“The tsunami highlighted the risks in that approach and the importance of being aware of the impacts across multiple tiers of the supply chain. Many companies were impacted not by their immediate suppliers, but by their suppliers’ suppliers or by secondary effects of the tsunami. … It is risky to rely solely on your suppliers to deal with those shortages. Often times, suppliers are reluctant to be forthcoming with bad news, as they scramble and hold out hope that they will find alternative sources. By the time their situation becomes fully clear, it is too late. Having an understanding of the complete supply chain can be advantageous. You are in a position to know where there is capacity and constraint, and which suppliers are in a position to secure that limited output. This gives you a clearer picture of the true risks for your immediate suppliers, as well as an understanding of which alternate sources might have access to the limited supply. Then you can pursue those specific alternate sources more vigorously.”
McBeath wasn’t as interested in the 80% of companies that didn’t manage risks broadly as he was in the 20% of companies that did. He believes those companies have lessons to teach the 80% group. He writes:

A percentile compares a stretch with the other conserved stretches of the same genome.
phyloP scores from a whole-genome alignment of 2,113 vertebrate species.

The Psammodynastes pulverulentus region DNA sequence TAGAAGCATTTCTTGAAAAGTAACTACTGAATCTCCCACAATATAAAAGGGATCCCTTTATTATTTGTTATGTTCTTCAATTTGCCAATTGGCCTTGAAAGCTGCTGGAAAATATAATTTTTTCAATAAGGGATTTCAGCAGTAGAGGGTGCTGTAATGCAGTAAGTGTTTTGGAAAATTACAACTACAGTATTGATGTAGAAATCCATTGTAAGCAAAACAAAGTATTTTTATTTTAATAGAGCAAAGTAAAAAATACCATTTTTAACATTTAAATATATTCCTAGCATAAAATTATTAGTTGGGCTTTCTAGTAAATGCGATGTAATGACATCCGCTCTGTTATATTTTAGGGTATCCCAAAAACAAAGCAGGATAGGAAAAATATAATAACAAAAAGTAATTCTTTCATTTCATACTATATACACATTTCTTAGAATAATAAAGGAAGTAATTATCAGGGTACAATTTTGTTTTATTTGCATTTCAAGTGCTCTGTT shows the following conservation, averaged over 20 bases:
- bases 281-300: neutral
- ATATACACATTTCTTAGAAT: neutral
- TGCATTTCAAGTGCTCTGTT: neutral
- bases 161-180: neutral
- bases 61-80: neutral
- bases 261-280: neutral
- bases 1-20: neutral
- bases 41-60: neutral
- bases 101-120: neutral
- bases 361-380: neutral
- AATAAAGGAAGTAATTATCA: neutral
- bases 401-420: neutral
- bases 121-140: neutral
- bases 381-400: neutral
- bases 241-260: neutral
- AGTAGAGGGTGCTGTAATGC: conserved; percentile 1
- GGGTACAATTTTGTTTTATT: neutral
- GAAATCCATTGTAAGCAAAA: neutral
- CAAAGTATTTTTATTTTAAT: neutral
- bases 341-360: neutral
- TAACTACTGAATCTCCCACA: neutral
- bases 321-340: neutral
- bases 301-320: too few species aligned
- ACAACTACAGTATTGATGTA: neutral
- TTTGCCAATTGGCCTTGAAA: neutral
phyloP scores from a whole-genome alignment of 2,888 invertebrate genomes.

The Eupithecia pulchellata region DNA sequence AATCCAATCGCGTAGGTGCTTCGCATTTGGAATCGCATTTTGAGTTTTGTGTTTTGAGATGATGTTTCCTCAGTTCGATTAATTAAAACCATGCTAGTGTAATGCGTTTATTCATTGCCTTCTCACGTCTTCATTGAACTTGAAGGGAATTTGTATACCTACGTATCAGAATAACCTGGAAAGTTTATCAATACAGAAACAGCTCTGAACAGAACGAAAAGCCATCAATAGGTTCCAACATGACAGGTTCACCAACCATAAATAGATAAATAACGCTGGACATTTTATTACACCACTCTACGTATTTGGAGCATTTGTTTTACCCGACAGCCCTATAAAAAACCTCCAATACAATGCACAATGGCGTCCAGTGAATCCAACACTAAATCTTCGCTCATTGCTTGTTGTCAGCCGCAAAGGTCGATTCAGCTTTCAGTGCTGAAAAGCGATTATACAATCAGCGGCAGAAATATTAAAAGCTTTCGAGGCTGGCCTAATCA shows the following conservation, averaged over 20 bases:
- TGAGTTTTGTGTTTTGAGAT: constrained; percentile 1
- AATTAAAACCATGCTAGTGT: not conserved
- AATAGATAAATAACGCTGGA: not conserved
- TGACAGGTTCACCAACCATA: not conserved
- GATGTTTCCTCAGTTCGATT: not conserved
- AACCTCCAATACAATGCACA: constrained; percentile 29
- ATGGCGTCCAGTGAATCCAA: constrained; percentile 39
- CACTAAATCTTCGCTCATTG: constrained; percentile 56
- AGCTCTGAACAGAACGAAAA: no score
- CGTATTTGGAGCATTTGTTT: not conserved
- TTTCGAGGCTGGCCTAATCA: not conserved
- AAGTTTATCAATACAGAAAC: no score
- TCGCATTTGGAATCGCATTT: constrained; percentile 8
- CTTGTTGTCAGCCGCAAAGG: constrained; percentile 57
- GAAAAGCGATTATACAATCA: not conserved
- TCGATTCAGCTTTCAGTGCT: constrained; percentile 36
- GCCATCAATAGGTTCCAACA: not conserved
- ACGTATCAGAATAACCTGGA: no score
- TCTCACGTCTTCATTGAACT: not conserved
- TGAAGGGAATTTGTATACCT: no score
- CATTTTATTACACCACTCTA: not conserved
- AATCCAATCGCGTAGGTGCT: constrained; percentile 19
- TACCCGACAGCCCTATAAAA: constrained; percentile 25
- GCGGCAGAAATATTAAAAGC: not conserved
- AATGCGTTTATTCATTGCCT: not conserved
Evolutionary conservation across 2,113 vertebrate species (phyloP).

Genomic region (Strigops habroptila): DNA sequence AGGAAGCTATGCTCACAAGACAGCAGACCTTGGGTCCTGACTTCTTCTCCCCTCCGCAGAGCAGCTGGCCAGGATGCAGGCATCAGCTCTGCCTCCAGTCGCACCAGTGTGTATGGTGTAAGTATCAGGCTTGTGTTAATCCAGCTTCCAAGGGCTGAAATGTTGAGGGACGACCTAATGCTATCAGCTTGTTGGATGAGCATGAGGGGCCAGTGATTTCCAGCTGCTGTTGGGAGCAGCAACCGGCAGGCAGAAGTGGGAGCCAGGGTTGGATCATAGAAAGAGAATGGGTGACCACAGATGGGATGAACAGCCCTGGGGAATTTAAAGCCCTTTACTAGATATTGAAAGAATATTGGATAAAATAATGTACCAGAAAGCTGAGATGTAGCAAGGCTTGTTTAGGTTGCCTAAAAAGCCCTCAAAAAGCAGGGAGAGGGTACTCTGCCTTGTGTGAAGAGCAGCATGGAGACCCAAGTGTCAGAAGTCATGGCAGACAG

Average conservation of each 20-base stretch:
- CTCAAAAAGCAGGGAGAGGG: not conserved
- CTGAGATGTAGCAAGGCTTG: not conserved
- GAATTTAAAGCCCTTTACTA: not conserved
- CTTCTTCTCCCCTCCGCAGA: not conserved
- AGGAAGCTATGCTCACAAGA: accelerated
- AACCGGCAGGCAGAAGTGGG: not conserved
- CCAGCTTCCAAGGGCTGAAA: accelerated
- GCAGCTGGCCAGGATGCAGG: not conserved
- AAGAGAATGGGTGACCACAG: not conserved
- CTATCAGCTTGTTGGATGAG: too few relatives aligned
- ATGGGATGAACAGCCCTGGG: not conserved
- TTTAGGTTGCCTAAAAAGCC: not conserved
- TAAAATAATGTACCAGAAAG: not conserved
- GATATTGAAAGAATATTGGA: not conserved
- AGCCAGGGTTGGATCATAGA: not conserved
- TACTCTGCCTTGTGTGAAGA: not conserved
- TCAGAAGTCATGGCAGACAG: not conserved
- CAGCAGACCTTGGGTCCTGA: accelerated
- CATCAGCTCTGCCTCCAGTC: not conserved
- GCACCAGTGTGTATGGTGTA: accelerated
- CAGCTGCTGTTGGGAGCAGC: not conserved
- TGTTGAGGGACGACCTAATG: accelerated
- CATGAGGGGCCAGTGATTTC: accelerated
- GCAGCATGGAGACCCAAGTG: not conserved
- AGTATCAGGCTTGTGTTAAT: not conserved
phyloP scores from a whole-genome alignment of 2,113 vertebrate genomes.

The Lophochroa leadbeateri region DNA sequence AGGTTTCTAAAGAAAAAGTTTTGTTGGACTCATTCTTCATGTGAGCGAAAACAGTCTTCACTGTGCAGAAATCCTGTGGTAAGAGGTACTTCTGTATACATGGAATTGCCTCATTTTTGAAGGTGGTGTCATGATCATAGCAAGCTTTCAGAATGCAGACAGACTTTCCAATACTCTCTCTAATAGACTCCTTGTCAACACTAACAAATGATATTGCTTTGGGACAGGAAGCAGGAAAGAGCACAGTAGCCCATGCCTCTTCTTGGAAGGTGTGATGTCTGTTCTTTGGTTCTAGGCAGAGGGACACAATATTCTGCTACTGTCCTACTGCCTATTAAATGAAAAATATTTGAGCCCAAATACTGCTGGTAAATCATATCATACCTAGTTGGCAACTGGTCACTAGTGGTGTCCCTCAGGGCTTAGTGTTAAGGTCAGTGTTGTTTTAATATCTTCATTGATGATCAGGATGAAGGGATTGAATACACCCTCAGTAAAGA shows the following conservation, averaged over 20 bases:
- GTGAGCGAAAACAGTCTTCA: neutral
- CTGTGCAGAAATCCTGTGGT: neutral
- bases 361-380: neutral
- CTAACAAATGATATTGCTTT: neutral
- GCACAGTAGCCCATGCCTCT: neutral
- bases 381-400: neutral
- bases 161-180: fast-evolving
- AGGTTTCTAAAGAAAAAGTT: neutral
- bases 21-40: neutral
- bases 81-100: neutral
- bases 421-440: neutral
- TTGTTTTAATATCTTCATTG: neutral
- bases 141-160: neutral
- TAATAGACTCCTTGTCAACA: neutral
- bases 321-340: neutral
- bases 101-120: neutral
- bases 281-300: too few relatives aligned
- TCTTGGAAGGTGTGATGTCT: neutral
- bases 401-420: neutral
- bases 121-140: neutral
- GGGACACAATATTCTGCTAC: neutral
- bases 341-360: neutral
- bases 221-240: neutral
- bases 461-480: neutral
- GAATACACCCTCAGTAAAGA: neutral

“The … 20% of companies [that] are proactive in managing supply chain risk … often have a dedicated supply chain risk group. They have multi-faceted early warning systems in place to raise the red flag before disruptions occur. They are constantly monitoring the situation on the ground and across the globe. They recognize the need to understand and manage risk across multiple tiers of their supply chain. The difference can be largely attributed to the leadership within the firm. We almost always find people at lower levels on the front lines who are acutely aware of the risks faced and are lobbying for resources and policies to mitigate those risks. But top executives are pulled by many forces and with many demands for resources and investments.”